“We’re going right down to the last minute to make this the best state convention and one that they’ll remember,” O’Hearn said at school today.

FFA advisor Adam Krenning also has been a key leader is assembling more than 150 judges from the community for 26 different competitions ranging from speaking to technical and leadership skills. He has led three orientations for the judges.

Krenning also negotiated with managers for the entertainers, including country music singer JJ Lawhorn who will perform in an outdoor tent behind the school, and Ben Glenn, a chalk artist who was featured when the state convention was in Albion in 2007.

The 1,100 FFA students are coming from 71 different chapters, including students from New York City, the North Country, Hudson Valley, Southern Tier and other parts of the state.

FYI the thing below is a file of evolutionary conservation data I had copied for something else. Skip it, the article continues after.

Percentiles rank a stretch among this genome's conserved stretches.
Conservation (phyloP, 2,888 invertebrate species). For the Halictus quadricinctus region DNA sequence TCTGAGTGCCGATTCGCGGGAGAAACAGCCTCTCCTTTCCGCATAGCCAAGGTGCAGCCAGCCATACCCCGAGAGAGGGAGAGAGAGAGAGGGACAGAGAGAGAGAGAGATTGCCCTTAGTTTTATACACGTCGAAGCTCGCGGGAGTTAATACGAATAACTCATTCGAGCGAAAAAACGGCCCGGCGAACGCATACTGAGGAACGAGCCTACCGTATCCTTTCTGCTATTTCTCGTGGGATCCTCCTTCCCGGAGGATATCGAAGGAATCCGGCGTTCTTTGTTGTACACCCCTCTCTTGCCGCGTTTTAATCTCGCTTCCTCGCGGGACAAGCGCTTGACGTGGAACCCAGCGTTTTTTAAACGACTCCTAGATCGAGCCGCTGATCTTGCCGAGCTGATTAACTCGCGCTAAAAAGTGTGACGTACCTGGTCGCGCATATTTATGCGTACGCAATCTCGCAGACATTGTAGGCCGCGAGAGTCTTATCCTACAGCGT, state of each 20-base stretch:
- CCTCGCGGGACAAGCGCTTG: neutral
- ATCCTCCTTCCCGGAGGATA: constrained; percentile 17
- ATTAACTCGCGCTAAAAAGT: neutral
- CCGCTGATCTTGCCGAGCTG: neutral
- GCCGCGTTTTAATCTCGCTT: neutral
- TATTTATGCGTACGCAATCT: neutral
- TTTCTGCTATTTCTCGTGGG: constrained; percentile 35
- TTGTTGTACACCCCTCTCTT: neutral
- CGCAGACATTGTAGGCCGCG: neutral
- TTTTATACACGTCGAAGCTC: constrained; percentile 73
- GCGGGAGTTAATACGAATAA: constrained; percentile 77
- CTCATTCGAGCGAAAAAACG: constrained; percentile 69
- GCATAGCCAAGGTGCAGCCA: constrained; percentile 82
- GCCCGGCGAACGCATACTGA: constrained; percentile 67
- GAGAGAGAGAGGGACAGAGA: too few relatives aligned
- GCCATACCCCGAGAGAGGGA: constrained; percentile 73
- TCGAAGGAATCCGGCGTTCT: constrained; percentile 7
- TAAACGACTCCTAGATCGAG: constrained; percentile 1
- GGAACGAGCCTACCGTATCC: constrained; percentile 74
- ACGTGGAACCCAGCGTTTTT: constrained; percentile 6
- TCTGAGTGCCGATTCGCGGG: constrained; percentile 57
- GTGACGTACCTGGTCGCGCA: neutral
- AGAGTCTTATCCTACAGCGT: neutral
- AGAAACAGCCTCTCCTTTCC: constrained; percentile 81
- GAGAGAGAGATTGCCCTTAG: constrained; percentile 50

McKenna said she is looking forward to a ceremony on Friday night when first-year FFA students will be presented their blue corduroy jackets. That ceremony will shift to the varsity football field, where fireworks will follow.

McKenna also wanted to show off the Albion community and local agriculture. Students can choose to attend tours of the Neal family dairy farm in Albion, Lamb Farms in Oakfield, Western New York Energy’s ethanol plant in Medina, Intergrow in Gaines, Oxbo in Byron, Post Farms in Elba and the Milton CAT plant in Batavia. Students can also look over the Albion FFA chapter’s new 5-acre “land lab” that was established about a year ago.

Students, when they have some down time from competitions and other events, will be urged to discover the historical assets in Albion as well as the businesses.

“This is one of our focuses to say this is our community and this is what we’re proud of,” McKenna said.

Luring fish in Lyndonville

By Tom Rivers, Editor Posted 30 April 2013 at 12:00 am

Photos by Tom Rivers